The opening verse of this week’s Torah portion is “Hashem spoke to Moses after the death of Aaron’s two sons .. speak to Aharon your brother – he shall not come at all times into the sanctuary.” The Torah continues to tell us that Aharon can only enter into the holiest part of the Temple called the Holy of Holies on Yom Kippur to perform the Yom Kippur service.
There are various reasons given by our sages why Aaron’s children Nadave and Abihu died. The midrash says that their sin was that they entered the Holy of Holies when they were not married. A similar idea is expressed by the sages in our torah portion in which they deduce from a careful examination of the verses regarding the Yom Kippur service that the High Priest who entered the Holy of Holies to perform the Yom Kippur services had to be a married man. The question is why is it so important that only a married man can enter the Holy of Holies?
A famous commentator called Ohr Hachaim Hakadosh examines the above mentioned verse “After the death of Aharon’s two sons when they came near before G-d and they died.” He asks, why does the verse repeat “Before G-d and they died” when the verse began with “After the death of Aharon’s two sons“, it seems to be redundant. He explains that the end of the verse is telling us that Aharon’s sons died as result of becoming near before G-d. When they entered the Holy of Holies, they had such a spiritual experience that their souls yearned to be closer to G-d to the extent of leaving their bodies. However, this was considered a sin as the mission of man is not to detach himself from the world, but rather to be involved in the world and make it a place where G-d resides.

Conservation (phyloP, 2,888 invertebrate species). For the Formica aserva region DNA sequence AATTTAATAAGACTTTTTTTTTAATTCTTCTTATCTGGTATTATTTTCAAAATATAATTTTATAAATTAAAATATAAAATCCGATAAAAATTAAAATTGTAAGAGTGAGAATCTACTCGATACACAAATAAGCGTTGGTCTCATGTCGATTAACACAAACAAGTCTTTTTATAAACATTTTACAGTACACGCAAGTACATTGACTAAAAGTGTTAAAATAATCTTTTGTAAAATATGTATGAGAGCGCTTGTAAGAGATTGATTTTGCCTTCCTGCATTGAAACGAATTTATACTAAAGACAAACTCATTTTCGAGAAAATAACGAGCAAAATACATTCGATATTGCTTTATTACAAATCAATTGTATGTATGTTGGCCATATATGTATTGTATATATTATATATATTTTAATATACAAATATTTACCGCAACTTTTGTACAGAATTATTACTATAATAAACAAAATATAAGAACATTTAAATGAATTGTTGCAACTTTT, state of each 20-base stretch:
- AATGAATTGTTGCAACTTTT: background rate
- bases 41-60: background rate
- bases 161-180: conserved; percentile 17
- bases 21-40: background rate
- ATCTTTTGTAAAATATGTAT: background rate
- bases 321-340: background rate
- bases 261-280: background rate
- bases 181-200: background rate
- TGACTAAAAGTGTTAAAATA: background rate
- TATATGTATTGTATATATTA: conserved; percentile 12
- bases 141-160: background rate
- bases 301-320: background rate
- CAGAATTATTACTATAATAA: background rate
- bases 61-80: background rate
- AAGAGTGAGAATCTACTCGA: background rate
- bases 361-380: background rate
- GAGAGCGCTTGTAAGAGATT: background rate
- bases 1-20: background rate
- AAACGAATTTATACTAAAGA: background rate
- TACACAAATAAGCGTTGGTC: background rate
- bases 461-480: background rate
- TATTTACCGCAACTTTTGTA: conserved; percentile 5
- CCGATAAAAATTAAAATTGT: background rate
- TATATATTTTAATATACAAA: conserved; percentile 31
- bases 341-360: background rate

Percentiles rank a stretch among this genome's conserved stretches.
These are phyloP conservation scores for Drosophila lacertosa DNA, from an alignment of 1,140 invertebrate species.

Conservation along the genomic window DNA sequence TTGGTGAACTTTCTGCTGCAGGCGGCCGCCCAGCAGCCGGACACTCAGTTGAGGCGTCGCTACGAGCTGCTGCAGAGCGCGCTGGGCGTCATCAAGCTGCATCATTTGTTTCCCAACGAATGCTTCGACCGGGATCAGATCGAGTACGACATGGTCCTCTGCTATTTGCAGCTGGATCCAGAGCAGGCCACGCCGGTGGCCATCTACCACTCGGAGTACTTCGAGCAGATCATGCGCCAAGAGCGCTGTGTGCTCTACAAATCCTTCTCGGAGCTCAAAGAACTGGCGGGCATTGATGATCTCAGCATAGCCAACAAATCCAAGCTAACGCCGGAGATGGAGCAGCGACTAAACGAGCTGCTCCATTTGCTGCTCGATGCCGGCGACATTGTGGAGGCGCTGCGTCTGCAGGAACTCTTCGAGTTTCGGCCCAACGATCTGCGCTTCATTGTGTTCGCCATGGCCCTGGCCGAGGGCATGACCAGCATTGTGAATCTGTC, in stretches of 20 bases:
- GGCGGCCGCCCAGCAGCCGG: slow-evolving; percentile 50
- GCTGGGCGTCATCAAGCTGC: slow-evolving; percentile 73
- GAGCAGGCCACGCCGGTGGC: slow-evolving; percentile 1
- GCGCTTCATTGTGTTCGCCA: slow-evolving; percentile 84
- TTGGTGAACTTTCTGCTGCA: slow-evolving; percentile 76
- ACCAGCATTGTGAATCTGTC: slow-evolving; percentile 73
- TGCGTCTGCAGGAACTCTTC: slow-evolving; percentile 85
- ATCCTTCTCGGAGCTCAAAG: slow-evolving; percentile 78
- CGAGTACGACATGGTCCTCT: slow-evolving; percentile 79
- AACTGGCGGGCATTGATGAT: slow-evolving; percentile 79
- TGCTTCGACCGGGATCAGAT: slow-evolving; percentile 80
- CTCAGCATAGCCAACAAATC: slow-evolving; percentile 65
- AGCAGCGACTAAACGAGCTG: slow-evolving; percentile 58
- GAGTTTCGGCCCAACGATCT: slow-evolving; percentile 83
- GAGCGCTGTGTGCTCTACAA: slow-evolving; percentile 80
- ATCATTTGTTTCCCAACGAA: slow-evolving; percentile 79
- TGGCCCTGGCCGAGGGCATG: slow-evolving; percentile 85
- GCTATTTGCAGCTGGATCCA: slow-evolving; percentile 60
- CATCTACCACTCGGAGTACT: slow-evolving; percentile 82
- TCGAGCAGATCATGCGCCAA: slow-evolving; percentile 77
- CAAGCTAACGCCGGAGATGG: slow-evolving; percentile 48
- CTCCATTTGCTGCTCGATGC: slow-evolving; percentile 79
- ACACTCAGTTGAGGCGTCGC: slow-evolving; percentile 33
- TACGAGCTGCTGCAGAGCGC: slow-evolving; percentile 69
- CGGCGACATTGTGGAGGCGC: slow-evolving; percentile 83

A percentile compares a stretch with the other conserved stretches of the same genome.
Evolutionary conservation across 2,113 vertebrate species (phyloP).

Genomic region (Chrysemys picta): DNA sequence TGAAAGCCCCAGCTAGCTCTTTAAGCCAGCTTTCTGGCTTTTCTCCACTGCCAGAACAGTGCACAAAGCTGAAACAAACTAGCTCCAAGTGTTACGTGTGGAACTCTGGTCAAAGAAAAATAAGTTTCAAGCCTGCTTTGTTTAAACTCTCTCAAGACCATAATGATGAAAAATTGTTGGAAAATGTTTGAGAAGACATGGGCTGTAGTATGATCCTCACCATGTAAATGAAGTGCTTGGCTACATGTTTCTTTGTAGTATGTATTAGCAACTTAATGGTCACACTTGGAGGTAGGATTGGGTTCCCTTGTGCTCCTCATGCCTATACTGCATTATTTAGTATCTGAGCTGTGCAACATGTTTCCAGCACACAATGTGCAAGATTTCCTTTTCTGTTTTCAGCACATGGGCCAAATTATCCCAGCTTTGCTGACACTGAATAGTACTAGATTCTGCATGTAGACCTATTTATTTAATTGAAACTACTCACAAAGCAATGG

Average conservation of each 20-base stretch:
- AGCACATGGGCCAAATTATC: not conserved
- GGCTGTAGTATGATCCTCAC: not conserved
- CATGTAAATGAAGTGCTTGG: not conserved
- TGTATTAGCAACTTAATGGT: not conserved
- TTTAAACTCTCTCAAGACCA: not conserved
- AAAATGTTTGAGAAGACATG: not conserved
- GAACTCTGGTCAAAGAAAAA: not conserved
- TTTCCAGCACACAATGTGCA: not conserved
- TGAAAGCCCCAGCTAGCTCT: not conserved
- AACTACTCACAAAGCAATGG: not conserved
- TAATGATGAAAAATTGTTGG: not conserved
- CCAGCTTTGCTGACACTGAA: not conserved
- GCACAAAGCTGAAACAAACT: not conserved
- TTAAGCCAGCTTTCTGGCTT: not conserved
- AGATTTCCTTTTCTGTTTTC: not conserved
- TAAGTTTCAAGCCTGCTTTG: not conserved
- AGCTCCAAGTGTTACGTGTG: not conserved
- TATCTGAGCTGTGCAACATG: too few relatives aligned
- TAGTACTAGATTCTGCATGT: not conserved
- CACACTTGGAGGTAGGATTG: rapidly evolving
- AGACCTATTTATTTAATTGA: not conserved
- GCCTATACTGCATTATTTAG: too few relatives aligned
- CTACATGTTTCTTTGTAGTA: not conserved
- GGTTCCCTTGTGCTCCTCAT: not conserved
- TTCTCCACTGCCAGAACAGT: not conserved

Now we can understand why the High Priest who entered the Holy of Holies had to be married. A person who is not married is suspect of wanting to separate himself from wordly matters ie having a family and providing for them.
An example of this is the Talmudic Sage Ben Azai who did not marry and explained that the reason he did not marry was “What can I do but my soul yearns to study Torah?” Therefore, the Torah does not want such a person to enter such a holy place for who knows what can happen to him as result from such a spiritual experience? At the very least it will make his challenge of dealing with wordly affairs more difficult.